Misophonia is the scientific term for a person’s heightened sensitivity to specific sounds rather than specific volume levels. Most people with misophonia have particular sound triggers that cause various effects. Studies by the American Psychiatric Association show that about 3% of those with misophonia have autism. However, because children with ASD are prone to sensory overwhelm, misophonia and autism often go hand-in-hand.
Ultimately, misophonia is a type of sensory processing disorder (SPD). Where most people can hear a repetitive or annoying series of sounds and then filter those out - or just deal with them for a finite period - someone with misophonia cannot. Instead, they become hyper-responsive or display such extreme reactivity they cannot function in that environment.
Fortunately, you can do much to support your child with ASD when sounds are overwhelming, avoiding the risks of meltdowns at home, in the classroom or school community, and in the public arena. In addition, the more you manage misophonia, the more chances your child has to participate in group activities and develop their social skills in environments they might avoid otherwise.
If your child with autism spectrum disorder experiences misophonia, it’s time to create a family “sound strategy.” The sound strategy combines being proactive about potential triggers with having a sound-sensitive survival kit to support your loved one when there’s no way to control it.
When in the presence of a sound trigger, the majority of those with misophonia may show signs or symptoms like:
In most cases, especially with ASD, there are no medications, drugs, or therapies successful in treating misophonia. Avoiding triggers and blocking the ears' ability to perceive offending noises are a person's best means of managing heightened sound sensitivities.
One of the most confusing things for those without misophonia is that loudness is unrelated to the condition. Also, sounds you may find annoying might not bother your child, while sounds you can barely hear may push them over the edge. Also worth noting is that while most people show signs of misophonia during childhood, others may experience it later in life. The experience may morph over time, too. So, an aversion to certain sounds may fade, and other aversions may crop up down the road. Finally, many children don’t experience misophonia until their adolescent years, and girls are more prone to it than boys.
The key is to understand your child is not making this up. They are not “overreacting” because their ear and brain hear things differently than yours. So, the family’s goal should be to honor individual sensitivities, identify the most common sound triggers, and try to eliminate them from the household whenever possible. If you can carry those same preventative measures into the homes of close family members or friends - that’s even better. However, the survival kit will come into play for unavoidable sound triggers.
Any triggers that can be removed should be within reason. In a home, this might include removing ticking clocks, never using pens with click-on/click-off functions, or teaching family members to chew with their mouths closed.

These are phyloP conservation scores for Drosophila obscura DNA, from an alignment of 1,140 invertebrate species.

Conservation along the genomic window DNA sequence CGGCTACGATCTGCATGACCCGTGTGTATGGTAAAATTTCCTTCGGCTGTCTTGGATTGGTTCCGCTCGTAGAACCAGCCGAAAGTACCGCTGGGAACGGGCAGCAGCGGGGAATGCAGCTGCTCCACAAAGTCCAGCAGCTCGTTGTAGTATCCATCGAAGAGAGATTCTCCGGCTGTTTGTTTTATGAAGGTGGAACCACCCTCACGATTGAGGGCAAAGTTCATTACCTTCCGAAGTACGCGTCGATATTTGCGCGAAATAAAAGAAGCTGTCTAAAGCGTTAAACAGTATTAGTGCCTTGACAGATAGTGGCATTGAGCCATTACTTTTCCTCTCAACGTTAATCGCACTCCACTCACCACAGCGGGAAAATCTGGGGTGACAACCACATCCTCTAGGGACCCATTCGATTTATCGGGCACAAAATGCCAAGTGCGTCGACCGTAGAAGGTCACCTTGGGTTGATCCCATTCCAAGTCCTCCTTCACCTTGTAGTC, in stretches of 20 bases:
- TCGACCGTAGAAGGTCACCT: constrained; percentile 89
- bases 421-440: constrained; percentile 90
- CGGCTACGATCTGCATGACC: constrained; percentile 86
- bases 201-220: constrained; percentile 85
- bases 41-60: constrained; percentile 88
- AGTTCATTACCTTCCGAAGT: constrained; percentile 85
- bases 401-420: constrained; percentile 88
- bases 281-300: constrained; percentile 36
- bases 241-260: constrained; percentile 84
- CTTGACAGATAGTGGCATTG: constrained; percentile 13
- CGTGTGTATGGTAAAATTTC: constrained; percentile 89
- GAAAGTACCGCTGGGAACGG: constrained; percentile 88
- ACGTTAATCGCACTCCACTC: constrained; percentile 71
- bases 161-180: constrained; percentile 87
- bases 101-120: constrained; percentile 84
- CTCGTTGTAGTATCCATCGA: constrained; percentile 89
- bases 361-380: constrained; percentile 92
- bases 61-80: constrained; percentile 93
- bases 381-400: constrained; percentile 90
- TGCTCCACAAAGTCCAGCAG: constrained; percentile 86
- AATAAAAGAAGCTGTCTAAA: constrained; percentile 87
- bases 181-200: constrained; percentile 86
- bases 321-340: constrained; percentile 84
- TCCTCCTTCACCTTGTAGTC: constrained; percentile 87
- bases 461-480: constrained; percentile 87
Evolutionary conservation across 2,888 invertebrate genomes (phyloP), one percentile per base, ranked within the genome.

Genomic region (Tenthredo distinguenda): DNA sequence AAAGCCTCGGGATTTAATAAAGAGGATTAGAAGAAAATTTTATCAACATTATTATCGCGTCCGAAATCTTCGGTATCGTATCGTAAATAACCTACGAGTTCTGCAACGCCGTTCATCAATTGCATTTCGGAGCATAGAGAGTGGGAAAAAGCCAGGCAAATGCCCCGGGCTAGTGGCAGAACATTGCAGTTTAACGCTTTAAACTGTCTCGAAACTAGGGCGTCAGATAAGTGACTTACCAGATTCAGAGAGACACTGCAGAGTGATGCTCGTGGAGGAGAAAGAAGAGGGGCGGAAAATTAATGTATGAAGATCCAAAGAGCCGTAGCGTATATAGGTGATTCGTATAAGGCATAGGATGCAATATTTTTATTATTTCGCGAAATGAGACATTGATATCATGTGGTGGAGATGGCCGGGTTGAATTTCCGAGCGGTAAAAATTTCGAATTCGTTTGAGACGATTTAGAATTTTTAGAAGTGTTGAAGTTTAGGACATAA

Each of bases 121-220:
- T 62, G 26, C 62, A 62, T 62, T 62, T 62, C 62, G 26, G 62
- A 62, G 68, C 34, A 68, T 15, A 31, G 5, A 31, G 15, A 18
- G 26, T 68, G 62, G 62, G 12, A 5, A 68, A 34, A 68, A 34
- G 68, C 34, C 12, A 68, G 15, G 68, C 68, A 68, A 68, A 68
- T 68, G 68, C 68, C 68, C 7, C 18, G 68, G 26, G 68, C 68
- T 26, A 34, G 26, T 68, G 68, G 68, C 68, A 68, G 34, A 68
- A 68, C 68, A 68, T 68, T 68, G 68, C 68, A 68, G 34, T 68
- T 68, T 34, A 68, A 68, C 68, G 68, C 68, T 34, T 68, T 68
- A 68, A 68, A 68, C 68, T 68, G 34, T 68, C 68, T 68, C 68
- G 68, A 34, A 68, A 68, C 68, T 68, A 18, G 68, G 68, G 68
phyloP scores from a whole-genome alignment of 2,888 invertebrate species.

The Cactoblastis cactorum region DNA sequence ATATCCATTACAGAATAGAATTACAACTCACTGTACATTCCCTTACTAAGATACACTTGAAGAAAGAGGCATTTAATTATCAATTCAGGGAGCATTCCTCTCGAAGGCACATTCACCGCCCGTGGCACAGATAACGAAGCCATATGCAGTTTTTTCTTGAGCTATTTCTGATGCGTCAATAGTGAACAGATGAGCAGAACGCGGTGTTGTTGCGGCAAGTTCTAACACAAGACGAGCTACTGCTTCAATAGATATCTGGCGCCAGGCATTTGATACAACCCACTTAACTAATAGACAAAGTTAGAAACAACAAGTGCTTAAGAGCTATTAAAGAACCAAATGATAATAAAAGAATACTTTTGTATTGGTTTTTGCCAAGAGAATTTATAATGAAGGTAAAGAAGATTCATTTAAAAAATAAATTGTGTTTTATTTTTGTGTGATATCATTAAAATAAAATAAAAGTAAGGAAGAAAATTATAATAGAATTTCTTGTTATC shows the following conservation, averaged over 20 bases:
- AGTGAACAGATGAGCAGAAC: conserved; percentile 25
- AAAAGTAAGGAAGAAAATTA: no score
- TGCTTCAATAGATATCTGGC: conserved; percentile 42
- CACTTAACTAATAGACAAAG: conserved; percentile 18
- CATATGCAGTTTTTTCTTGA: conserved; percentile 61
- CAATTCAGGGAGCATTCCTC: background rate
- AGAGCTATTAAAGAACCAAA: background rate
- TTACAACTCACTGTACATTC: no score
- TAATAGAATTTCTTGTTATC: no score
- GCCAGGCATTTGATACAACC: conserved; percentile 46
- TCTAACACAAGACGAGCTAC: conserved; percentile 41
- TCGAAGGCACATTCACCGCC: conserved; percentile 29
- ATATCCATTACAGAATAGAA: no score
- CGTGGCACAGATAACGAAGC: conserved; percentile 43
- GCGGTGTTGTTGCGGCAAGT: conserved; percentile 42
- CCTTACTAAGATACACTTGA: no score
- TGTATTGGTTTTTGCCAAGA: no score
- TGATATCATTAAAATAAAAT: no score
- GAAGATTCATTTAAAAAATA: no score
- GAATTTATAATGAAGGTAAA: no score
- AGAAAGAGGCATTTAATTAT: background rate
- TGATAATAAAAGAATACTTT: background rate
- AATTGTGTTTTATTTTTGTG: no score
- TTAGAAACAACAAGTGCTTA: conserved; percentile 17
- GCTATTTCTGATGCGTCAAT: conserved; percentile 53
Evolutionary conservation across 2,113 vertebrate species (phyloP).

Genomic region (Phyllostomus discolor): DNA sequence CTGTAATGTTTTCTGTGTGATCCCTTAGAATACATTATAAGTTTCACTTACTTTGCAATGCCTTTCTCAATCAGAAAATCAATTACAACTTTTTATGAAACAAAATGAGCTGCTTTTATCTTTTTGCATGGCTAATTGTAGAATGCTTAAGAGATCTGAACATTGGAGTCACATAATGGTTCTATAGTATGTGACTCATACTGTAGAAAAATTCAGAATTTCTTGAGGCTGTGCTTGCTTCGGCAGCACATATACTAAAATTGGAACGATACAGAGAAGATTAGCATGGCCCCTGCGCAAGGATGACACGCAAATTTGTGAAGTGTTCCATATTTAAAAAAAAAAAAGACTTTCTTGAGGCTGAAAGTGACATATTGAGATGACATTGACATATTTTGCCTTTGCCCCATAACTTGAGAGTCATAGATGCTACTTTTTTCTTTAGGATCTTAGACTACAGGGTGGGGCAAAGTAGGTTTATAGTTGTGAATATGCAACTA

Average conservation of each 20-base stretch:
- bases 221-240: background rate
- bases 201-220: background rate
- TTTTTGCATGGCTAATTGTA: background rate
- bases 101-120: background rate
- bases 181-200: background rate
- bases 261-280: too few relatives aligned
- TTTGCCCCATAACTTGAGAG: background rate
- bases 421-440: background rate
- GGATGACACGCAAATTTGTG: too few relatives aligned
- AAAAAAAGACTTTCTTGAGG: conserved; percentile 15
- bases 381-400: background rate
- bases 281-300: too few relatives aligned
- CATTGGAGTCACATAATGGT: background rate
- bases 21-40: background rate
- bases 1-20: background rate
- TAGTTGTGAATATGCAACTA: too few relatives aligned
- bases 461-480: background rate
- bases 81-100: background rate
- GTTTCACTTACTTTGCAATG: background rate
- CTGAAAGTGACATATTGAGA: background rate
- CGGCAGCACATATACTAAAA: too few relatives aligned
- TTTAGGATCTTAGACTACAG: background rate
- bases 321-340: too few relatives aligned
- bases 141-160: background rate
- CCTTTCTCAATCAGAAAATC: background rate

Interestingly, many of the most common misophonia triggers include mouth sounds like chewing with an open mouth, slurping, and tongue clicking. So, observing good manners in the family, for example - especially with siblings - goes a long way toward avoiding some triggers.
Other common types of noise triggers include:
Also, studies show that those with misophonia are more likely to be sensitive to visual triggers, too. That’s certainly true for those with ASD or other disorders that intensify sensory stimulation.
Share your child’s triggers with close family members, teachers, classmates, and friends. The more information others have, the more they can do to limit immediate sound triggers in their environments when spending time with your child.
It’s not surprising that things like lack of sleep, hunger, or stress all exacerbate or elevate the risk of misophonia experiences. Sometimes, basic “misophonia treatment” begins by maintaining homeostasis in other areas of the person’s life. You may notice that the more you focus on keeping your child well-fed, well-rested, and stress-free, the better they do in every aspect of their lives.
Eliminating sound triggers only goes so far. The reality is the world is full of chewing, knuckle-popping humans and spaces with repetitive taps, drips, clicks, and tick-tocks. So, a Sound Trigger Survival Kit is essential. Once your child gets used to using these tools, you’ll notice a decrease in extreme reactions.
Some things for parents and guardians to include are:
Finally, you can teach your child how to politely request someone to stop making whatever sound triggers them. However, this can be more difficult and depends on the situation or who creates the offending sound. If your child cannot discern who is safe or appropriate to ask and who isn’t, pass on this one for now.
Do you have a child or family member with misophonia and autism? The Autism Response Team uses applied behavioral analysis to create personalized plans that support the quality of life for our clients and their families. Schedule a consultation with us to learn more about how we can help create a personalized plan to handle your child’s misophonia.